Most of us won't need studs. These are generally intended for more extreme ice and snow conditions. Studdable tires are a great option for those who live in something of a grey area since studs can be added if conditions are generally mild but can become treacherous. 


The nice thing about all-season tires—and the heavier-duty all-weather tires—is that you won't need to worry about swapping tires as seasons change. This is very handy for areas where winters remain relatively mild and the streets traveled are well kept. Unfortunately, they still won't perform as well in wintry mixes as a respectable winter tire will, even with the 3PMSF rating stamped on the side.

Key Features:

Three Peak Mountain Snowflake Rating

A lot of all-season tires have an M+S rating stamped on the side, and this tells us that the tire will perform in mud and snow. All it really means is that the tire performs adequately on packed mud and snow, not that it excels in wintry conditions. If that's enough for you in your given circumstances, more power to you, all-season tires with this marking may be what you need.

If you need a true winter performer, look for a 3PMSF rating. This symbol appears on the tire's sidewall in the form of an outline of three mountain peaks with a snowflake in the middle. This is only given to tires that pass testing to ensure it's able to handle severe winter conditions. It isn't limited solely to true winter tires and can be given to all-weather and other tire types that do well in the particular winter testing the Rubber Manufacturing Association subjects them to.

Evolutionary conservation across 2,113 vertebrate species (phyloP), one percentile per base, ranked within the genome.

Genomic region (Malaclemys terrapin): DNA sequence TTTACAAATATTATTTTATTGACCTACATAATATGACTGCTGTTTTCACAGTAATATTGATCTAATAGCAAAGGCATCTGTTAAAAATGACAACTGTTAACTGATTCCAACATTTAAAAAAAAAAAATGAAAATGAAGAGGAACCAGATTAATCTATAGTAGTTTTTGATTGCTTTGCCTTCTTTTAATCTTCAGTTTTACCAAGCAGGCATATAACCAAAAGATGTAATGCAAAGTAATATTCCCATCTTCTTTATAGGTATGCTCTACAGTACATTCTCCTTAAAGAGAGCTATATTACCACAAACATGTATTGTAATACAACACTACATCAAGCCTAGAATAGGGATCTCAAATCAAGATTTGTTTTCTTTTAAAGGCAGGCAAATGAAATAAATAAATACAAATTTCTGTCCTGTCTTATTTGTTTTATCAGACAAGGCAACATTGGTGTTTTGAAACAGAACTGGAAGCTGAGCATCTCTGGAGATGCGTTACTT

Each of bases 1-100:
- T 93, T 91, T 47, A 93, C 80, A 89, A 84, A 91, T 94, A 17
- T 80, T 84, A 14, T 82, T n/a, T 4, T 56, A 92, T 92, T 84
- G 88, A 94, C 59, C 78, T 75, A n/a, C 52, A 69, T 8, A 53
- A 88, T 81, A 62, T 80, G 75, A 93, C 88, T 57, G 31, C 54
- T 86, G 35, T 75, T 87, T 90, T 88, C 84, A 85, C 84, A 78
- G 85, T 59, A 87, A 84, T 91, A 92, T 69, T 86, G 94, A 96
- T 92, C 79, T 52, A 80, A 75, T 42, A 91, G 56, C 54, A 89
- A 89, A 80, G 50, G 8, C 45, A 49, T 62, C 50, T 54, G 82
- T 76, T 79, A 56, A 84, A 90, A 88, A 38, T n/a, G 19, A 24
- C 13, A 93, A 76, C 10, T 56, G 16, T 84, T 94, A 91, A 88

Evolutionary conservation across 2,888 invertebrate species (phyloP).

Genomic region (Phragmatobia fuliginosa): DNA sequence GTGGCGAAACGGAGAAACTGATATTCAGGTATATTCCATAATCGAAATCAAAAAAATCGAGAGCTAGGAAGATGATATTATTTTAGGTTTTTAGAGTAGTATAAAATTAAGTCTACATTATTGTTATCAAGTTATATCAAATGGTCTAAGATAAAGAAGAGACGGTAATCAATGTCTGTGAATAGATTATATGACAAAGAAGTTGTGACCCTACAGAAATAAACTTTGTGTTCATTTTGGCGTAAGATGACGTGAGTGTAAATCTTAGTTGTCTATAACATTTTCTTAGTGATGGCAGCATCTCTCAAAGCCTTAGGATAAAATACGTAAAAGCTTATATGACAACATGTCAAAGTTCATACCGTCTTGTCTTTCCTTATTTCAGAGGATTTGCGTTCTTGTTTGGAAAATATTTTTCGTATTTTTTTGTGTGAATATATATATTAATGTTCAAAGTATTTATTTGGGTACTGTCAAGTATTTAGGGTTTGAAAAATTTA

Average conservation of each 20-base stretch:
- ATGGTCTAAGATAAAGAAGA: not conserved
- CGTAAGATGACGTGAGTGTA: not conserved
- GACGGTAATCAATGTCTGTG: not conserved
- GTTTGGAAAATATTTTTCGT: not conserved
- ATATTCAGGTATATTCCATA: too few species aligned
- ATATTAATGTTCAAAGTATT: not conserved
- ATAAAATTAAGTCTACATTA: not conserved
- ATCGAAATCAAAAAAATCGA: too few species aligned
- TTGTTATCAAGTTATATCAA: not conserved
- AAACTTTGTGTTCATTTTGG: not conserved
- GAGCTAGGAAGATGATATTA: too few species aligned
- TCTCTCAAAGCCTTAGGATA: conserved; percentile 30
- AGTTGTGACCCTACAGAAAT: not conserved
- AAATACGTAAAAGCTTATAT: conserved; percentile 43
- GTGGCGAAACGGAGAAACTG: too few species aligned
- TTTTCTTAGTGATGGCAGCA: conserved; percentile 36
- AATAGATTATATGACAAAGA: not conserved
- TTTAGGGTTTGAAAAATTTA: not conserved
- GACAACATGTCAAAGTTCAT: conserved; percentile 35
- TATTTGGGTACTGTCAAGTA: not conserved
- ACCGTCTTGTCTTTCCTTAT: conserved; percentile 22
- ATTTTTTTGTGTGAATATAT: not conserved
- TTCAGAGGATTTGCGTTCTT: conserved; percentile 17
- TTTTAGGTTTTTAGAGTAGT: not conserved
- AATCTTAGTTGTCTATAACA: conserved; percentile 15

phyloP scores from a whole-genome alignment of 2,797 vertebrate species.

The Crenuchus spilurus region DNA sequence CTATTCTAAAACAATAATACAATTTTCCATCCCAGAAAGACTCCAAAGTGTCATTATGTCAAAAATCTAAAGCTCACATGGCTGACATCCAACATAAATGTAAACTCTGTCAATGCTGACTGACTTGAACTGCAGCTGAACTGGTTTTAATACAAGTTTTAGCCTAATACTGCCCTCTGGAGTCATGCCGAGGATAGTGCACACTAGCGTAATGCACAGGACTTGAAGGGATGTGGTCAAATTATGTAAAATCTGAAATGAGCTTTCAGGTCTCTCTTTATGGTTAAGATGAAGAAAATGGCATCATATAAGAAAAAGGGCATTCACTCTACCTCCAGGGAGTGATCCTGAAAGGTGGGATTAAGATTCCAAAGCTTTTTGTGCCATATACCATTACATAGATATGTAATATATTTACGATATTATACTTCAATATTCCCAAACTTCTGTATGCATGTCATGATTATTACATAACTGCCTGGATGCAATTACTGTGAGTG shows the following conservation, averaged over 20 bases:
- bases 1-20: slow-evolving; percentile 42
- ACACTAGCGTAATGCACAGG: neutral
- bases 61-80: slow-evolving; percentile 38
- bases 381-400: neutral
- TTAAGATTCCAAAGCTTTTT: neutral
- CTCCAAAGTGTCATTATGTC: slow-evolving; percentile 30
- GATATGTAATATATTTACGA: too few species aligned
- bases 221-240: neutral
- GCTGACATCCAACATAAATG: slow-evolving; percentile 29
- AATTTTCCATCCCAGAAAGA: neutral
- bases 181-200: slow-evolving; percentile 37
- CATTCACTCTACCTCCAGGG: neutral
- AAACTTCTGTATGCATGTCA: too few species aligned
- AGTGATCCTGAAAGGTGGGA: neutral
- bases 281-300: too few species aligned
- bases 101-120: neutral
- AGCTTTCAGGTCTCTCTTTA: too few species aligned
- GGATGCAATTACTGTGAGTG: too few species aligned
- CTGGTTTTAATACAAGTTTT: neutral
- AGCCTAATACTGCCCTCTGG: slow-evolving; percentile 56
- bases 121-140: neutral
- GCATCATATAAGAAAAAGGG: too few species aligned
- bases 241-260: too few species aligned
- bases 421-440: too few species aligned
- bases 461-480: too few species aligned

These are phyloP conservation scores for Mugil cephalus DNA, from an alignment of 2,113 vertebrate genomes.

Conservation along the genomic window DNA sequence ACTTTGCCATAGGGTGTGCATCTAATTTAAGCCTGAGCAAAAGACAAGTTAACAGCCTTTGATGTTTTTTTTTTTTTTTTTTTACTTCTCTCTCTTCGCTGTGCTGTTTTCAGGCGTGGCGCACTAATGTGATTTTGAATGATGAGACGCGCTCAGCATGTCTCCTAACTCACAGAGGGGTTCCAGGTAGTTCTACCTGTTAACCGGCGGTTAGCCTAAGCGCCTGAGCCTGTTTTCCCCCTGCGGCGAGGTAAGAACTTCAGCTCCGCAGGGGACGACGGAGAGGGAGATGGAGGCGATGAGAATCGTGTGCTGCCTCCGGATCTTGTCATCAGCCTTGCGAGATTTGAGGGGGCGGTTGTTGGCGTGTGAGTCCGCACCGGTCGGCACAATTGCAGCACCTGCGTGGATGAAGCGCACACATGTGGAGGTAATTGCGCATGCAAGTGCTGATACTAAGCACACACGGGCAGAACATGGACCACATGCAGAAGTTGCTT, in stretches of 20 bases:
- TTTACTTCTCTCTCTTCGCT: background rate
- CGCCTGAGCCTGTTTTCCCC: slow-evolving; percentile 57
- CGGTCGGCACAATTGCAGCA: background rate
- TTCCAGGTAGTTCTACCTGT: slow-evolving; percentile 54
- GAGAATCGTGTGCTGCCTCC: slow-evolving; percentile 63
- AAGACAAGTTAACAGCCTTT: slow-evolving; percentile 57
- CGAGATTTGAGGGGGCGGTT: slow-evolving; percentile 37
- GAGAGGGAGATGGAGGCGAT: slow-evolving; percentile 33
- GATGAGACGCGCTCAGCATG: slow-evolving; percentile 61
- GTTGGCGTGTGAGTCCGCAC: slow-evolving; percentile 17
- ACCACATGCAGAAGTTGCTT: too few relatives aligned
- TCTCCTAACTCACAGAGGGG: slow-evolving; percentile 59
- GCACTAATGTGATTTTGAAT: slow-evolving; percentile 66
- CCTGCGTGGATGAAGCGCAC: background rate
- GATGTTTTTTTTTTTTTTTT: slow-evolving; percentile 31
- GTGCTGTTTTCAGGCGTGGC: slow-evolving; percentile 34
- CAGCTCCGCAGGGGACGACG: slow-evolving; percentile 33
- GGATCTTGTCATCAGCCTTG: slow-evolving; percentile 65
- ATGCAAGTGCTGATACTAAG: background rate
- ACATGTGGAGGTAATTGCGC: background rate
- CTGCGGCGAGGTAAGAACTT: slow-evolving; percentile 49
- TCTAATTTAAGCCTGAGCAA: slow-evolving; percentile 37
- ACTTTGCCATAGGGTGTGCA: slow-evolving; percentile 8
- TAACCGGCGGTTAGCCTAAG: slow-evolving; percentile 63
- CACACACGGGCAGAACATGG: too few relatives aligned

Intended Performance 

It's not always better to have it and not need it. For example, you can spend your money on a good set of studded tires because they offer the best performance in snow and ice, but performance will suffer if you drive primarily on roads with just a bit of slush. The same is true for a snow tire that performs well on dry pavement when you drive mostly on snow-covered back roads. 

The point is that you need to think about what conditions you typically face and pick a tire accordingly. Getting advice from others is always good. Don't get too caught up much in what others are running unless they face similar situations as you. 

Quality Manufacturing 

It is essential to make sure you buy your winter tires from a reputable manufacturer. If you don't, you might wind up with a winter tire that's outperformed by a decent all-season tire in its supposed territory. 

Thankfully, it's easy to find which tire brands you can trust. That isn't to say you shouldn't trust a tire brand just because you've never heard of it. A little bit of research into a brand will go a long way.

Benefits of Winter Tires:

Safer Driving